The second stage of the facility, for VVER-fuel, is now beginning. Later, used VVER-1000 fuel from reactors at the Balakovo, Kalinin, Novovoronezh and Rostov plants will also be stored at the facility. VVER fuel has already been sent to Zheleznogorsk for storage in water pools. The ISF - measuring some 270 meters in length, 35 meters wide and 40 meters high - will ultimately hold 38,000 tons of used RBMK and VVER fuel.

The fuel will be stored in the facility for up to 50 years,(*04) during which time substantial reprocessing capacity should be brought online. Currently, Russia reprocesses about 16% of the used fuel produced each year, but Russia aims to reprocess 100% in the year 2020.(*05)

In the long-term, a geological repository for high-level radioactive waste is planned.

No waste repository is yet available, though site selection is proceeding in granite on the Kola Peninsula. In 2003 Krasnokamensk in the Chita region 7000 km east of Moscow was suggested as the site for a major spent fuel repository. (*06)

Since the early 1970s, Minatom (Ministry of Atomic Energy) has been studying various sites and geologic formations to determine their suitability for use in the construction of underground radioactive waste isolation facilities. According to the regional approach that has been developed in Russia with regard to the selection of geologic sites for permanent isolation, it is most expedient to have the burial sites near the waste sources. Purposeful research for the high-level waste geological isolation has been done in the two areas where the Mayak Production Association (Chelyabinsk Oblast) and the Mining-Chemical Complex are located. After the results of all research studies were analyzed, two sites nearby Mayak reprocessing plant were selected as top priorities.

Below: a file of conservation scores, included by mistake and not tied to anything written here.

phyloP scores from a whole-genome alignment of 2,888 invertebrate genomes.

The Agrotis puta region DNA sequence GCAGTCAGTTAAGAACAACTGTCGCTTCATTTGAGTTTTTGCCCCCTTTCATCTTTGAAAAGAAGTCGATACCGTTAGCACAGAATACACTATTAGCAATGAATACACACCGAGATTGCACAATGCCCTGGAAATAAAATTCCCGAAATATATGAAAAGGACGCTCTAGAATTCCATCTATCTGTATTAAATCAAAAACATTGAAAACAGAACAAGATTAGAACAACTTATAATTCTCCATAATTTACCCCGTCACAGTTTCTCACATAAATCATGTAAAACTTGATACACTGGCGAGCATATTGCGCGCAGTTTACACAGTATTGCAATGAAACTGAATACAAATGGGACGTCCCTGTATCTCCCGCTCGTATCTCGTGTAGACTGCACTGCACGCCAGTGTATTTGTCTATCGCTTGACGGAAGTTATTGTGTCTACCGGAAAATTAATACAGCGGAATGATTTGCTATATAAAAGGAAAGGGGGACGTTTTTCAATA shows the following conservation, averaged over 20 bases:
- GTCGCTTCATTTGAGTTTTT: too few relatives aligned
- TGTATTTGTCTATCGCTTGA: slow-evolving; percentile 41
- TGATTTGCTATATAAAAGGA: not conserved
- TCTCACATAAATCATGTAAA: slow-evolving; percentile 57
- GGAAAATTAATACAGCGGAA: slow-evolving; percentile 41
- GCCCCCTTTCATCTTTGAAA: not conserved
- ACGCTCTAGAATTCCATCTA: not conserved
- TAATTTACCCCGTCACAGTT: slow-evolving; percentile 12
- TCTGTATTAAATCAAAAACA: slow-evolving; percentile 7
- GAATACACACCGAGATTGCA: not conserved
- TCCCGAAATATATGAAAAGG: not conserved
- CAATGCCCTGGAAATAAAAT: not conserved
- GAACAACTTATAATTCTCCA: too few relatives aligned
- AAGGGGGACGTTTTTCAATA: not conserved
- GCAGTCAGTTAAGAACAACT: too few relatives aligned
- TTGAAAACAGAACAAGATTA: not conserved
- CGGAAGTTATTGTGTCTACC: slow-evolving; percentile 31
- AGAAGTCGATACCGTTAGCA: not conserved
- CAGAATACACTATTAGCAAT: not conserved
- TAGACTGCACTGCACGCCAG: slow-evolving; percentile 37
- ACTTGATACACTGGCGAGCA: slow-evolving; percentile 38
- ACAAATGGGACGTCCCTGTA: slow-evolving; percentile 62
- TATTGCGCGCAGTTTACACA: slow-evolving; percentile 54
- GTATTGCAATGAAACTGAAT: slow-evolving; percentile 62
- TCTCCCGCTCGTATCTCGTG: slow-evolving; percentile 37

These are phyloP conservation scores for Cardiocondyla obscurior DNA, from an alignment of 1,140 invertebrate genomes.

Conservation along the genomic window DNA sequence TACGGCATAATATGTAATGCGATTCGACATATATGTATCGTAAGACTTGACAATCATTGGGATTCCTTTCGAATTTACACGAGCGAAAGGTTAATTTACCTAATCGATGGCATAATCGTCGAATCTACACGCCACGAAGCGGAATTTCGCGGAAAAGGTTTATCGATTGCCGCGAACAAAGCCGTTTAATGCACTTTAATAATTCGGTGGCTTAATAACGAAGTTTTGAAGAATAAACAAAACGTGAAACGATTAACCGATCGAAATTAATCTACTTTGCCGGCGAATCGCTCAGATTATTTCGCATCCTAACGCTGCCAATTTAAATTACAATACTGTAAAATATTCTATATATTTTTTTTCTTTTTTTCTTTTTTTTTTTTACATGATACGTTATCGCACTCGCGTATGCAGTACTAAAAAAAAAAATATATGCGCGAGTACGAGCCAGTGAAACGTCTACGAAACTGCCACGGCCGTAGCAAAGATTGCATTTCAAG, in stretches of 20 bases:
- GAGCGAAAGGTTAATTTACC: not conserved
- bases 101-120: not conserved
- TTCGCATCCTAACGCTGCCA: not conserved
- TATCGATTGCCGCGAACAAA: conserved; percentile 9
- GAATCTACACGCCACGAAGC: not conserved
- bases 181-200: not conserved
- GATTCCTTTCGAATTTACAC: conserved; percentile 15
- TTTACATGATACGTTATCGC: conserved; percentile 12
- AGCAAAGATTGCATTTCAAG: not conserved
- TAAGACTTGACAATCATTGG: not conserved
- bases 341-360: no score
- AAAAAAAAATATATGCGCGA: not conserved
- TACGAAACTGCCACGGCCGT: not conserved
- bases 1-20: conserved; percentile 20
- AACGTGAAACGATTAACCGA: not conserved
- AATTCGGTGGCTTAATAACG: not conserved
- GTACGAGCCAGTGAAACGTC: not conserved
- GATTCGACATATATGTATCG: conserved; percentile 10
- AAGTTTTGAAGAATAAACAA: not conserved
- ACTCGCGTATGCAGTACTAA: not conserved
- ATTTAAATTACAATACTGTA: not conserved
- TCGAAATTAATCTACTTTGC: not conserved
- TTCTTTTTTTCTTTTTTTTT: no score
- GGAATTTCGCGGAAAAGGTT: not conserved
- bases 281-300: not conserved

A second Russian geological isolation site is the Nizhnekansk granitoid massif, one of the largest massifs in central Siberia, very close to the MCM. It is composed of various types of magmatic and metamorphic rock. Here, also two specific sites were selected. In 2005, however, because of a lack of financing, work on the study at the two Nizhnekansk sites was halted. (*07)

Then in 2008 the Nizhnekansky sites were on the table again as a site for a national deep geological repository. Rosatom said the terms of reference for the facility construction would be tabled by 2015 to start design activities and set up an underground rock laboratory. A decision on construction is due by 2025, and the facility itself is to be completed by 2035.(*08)

Although the import of foreign fuel for the purpose of final disposal is prohibited, much Russian-origin spent fuel is imported. In the 1990s contracts for fuel for reprocessing, has been signed with Ukraine, Bulgaria (both for spent fuel from nuclear power plants), Uzbekistan, Kazakhstan, Czech Republic and Latvia (spent fuel form research reactors). The contracts envisage the return of the solidified radioactive waste resulting from the reprocessing. (*09) During Soviet times, spent fuel from VVER-440 reactors in Finland, Hungary, Bulgaria and Slovakia was shipped to Mayak for reprocessing. (*10)